Take My Kodachrome Away!

“Gives us the nice bright colors,  Gives us the greens of summers, Makes you think all the world’s a sunny day.” -Paul Simon from the song Kodachrome

Unfortunately, when I started scanning my Dad’s Kodachrome slides from our trip to California in 1967,  I discovered Kodachrome’s dirty little secret.  At first I thought the slides had been kept in a filthy environment, but no, it turns out that when Kodak processed them, they put  a final coating of shellac on the slides to protect them, and that over the past 40 years, that thin layer has shrunk into clumps that look like dirt.

Clumps of shellac on Kodachrome slides look like dirt
Clumps of shellac on Kodachrome slides look like dirt

The Minolta Quick-Scan 35 slide scanner I used does a pretty good job, but it turns out that the newer slide scanners have a special Infrared detector that can help automatically get rid of the clumpy shellac, dirt, scratches, etc.  Unfortunately, I didn’t have access to a fancier scanner, so I ended up using PhotoShop’s “heal” brush waaaay more than I ever expected to.   Nevertheless, 300 slides later, I ended up with a pretty good little slide show of our family vacation.  As you can see above and below, the results were worth it!

The color-corrected clump-removed final image
The color-corrected clump-removed final image

5 thoughts on “Take My Kodachrome Away!”

  1. In October 1973, I came out to Denver from Boston for three days and worked with the Scanimate genius team to create a two and a half minute animated commercial for THE STORE 24. We built a giant lazy susan and a cardboard model of a city, which we videotaped and integrated with flat sectioned drawings of running figures. You guys first showed me your road runner cartoon tracings. Anyone there that remembers?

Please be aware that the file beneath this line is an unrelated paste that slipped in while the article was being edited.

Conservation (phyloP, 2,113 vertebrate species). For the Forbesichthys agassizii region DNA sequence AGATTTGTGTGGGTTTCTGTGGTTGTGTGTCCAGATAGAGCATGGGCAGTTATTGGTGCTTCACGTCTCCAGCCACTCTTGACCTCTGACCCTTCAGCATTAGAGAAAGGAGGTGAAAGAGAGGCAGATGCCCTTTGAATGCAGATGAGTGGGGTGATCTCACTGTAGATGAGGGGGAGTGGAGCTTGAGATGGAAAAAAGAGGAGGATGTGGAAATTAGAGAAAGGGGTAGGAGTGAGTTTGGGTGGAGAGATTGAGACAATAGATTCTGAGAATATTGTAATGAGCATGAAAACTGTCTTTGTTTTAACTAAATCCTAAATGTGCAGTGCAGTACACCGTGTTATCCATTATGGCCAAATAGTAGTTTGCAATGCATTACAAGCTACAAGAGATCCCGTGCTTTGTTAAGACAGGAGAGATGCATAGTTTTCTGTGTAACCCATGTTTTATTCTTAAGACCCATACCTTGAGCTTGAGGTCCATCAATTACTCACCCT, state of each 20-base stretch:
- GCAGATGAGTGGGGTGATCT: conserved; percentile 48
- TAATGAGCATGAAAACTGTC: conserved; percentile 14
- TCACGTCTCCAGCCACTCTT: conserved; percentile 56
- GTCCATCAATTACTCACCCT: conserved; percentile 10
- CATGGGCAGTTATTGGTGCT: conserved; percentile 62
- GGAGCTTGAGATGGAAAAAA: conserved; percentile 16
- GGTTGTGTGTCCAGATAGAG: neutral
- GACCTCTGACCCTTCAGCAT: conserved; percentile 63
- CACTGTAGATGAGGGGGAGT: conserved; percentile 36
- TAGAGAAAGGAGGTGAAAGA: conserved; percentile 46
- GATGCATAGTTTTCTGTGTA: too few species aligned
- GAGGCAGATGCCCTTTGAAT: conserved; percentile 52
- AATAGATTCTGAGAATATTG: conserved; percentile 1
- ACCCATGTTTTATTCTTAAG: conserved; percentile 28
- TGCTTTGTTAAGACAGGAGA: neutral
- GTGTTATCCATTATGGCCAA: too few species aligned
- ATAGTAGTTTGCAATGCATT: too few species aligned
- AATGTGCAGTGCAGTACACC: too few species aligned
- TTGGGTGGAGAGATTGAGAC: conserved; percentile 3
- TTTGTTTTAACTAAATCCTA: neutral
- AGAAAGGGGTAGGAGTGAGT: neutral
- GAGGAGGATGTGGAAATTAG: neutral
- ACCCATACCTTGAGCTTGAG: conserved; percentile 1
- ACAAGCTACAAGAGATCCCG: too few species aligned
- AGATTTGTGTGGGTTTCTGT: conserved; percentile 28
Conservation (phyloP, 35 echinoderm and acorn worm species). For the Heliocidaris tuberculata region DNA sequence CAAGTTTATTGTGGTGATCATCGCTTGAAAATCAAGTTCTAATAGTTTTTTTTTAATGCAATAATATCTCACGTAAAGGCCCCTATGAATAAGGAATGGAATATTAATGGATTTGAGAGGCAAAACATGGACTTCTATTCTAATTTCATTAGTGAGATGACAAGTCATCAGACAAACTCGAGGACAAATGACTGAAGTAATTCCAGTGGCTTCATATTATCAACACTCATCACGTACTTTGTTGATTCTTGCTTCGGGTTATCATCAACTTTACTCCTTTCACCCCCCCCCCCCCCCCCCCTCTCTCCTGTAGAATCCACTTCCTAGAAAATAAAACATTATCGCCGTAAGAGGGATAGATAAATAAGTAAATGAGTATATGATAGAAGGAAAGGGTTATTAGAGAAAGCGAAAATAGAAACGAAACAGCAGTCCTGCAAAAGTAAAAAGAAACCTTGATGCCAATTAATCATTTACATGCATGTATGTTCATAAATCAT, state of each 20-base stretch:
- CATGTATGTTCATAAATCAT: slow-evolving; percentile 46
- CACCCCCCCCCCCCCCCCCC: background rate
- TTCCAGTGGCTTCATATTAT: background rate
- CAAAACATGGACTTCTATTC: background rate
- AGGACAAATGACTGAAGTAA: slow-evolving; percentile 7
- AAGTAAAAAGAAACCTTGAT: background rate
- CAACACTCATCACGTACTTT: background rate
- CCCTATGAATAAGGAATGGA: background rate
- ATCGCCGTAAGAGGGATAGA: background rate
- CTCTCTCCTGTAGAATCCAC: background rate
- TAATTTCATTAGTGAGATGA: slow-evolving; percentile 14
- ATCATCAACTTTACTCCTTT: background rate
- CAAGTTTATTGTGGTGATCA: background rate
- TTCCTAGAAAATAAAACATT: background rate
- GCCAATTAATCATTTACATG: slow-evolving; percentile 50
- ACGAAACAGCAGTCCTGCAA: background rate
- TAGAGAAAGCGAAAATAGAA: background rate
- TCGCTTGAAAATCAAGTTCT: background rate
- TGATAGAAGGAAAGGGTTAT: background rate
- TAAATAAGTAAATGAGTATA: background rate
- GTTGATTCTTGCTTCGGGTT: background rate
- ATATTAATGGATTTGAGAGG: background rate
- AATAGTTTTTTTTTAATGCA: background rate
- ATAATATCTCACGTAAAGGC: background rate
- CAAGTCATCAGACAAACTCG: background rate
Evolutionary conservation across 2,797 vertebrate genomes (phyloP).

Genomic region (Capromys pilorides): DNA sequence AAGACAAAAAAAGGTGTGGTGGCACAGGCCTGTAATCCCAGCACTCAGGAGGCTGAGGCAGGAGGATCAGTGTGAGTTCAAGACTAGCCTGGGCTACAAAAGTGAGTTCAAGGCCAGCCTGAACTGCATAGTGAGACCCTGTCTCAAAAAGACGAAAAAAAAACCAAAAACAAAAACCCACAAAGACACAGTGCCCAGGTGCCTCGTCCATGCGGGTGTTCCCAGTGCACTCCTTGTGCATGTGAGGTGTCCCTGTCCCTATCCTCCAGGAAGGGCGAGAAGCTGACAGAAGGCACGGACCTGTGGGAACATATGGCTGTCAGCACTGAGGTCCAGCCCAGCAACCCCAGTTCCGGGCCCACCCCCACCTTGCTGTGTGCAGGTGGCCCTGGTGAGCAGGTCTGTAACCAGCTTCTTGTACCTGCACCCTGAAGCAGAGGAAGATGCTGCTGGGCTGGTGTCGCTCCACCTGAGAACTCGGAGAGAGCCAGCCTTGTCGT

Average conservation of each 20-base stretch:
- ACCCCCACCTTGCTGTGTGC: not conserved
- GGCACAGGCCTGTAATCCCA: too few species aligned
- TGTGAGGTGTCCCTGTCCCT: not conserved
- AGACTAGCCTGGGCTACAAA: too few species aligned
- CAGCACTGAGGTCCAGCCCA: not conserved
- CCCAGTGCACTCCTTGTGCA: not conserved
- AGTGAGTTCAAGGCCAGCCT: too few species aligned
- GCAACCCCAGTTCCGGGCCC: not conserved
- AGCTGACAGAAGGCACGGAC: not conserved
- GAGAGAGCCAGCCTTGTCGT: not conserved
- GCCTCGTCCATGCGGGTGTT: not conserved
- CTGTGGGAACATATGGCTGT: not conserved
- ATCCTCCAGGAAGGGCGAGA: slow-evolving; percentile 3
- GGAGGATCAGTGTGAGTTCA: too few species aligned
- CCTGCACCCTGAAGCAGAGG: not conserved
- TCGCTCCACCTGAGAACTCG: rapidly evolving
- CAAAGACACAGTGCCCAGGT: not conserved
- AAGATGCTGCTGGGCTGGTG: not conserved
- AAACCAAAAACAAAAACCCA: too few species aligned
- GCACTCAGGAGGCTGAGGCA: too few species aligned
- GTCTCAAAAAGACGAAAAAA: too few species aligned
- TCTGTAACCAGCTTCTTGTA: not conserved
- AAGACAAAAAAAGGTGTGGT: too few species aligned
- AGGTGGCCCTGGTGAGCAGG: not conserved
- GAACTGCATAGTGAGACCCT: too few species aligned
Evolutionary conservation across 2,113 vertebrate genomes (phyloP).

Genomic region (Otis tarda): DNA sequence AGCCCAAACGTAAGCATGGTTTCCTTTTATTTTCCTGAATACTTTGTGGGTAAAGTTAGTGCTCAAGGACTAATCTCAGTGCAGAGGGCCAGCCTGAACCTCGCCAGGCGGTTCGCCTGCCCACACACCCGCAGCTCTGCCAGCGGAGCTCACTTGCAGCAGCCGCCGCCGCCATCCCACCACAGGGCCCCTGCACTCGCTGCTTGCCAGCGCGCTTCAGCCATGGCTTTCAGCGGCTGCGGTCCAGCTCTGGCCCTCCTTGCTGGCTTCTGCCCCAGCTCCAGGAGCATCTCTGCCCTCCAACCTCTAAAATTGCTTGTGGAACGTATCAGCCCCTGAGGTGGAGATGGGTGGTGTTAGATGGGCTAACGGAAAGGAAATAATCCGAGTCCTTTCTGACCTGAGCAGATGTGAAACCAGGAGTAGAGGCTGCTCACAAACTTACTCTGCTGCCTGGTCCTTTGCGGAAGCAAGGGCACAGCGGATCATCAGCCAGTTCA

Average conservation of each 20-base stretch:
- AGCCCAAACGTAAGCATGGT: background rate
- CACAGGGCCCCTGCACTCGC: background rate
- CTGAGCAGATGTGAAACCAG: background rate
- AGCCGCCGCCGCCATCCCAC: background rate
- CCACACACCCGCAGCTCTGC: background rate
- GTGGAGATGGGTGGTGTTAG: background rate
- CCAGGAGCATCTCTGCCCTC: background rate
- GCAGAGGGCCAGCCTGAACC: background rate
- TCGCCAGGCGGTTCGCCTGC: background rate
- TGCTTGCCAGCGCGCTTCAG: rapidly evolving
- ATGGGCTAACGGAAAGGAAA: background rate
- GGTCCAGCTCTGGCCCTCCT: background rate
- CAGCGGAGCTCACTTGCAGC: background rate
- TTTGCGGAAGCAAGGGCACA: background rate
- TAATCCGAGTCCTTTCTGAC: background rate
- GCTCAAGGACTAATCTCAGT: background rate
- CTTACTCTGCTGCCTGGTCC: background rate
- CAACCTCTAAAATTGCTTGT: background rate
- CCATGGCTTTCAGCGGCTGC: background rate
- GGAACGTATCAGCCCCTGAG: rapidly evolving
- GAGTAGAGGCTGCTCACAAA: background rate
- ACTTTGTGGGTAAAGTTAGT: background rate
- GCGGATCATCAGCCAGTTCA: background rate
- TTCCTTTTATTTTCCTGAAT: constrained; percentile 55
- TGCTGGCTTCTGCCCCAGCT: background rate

2. Thanks for the comment Will! If I had a scanner that had the extra IR channel and the software that works with it, I would have saved myself a lot of time and effort! I think next time I will just send my slides off to one of the companies that specializes in scanning kodachrome. I think even at 50 cents/slide it would have been worth it!

  3. “Photoshop has an automatic “reduce dust and scratches” feature that will get rid of them but at the expense of a tremendous loss of fine detail.”

    Try using SilverFast for scanning Kodachromes. The iSRD dust and scratch removal feature is suited for Kodachromes, is manually adjustable and does not reduce details.
    http://www.silverfast.com/highlights/isrd/en.html

    The SilverFast Kodachrome film profiles or scanner calibration would also remove the bluish color cast on that scan above.

    best
    Will

  4. Glad your scanner knows how to compensate for all these “analog artifacts”. Who knows, in the future people may consider them proof of genuine vintage-ness, like people who enjoy the crackle-pop of vinyl records or the way the smooth varnish on my grandmother’s piano has clumped and now resembles elephant skin.
    Photoshop has an automatic “reduce dust and scratches” feature that will get rid of them but at the expense of a tremendous loss of fine detail.
    I ended up using the “lasso” to define large areas where fine detail didn’t matter (skies mostly) and using that selectively, but using the “heal” brush where I didn’t want to lose detail.
    I use a pen/tablet with PhotoShop (can’t stand trying to paint or draw with a mouse!) and I got where I could zap clumps rapidly.
    It all depends on how much value you place on preserving your past for those mysterious people in the future.

  5. Interesting. I pulled a Kodachrome slide I took around 1965 in Germany and scanned it with my HP Scanjet G3110 using normal settings and got the same clumping as you did. However, on this scanner there’s a “reduce dust and scratches” and an “optimize for Kodachrome” setting, which I activated. Surprisingly (for an inexpensive scanner), it reduced the clumping considerably.

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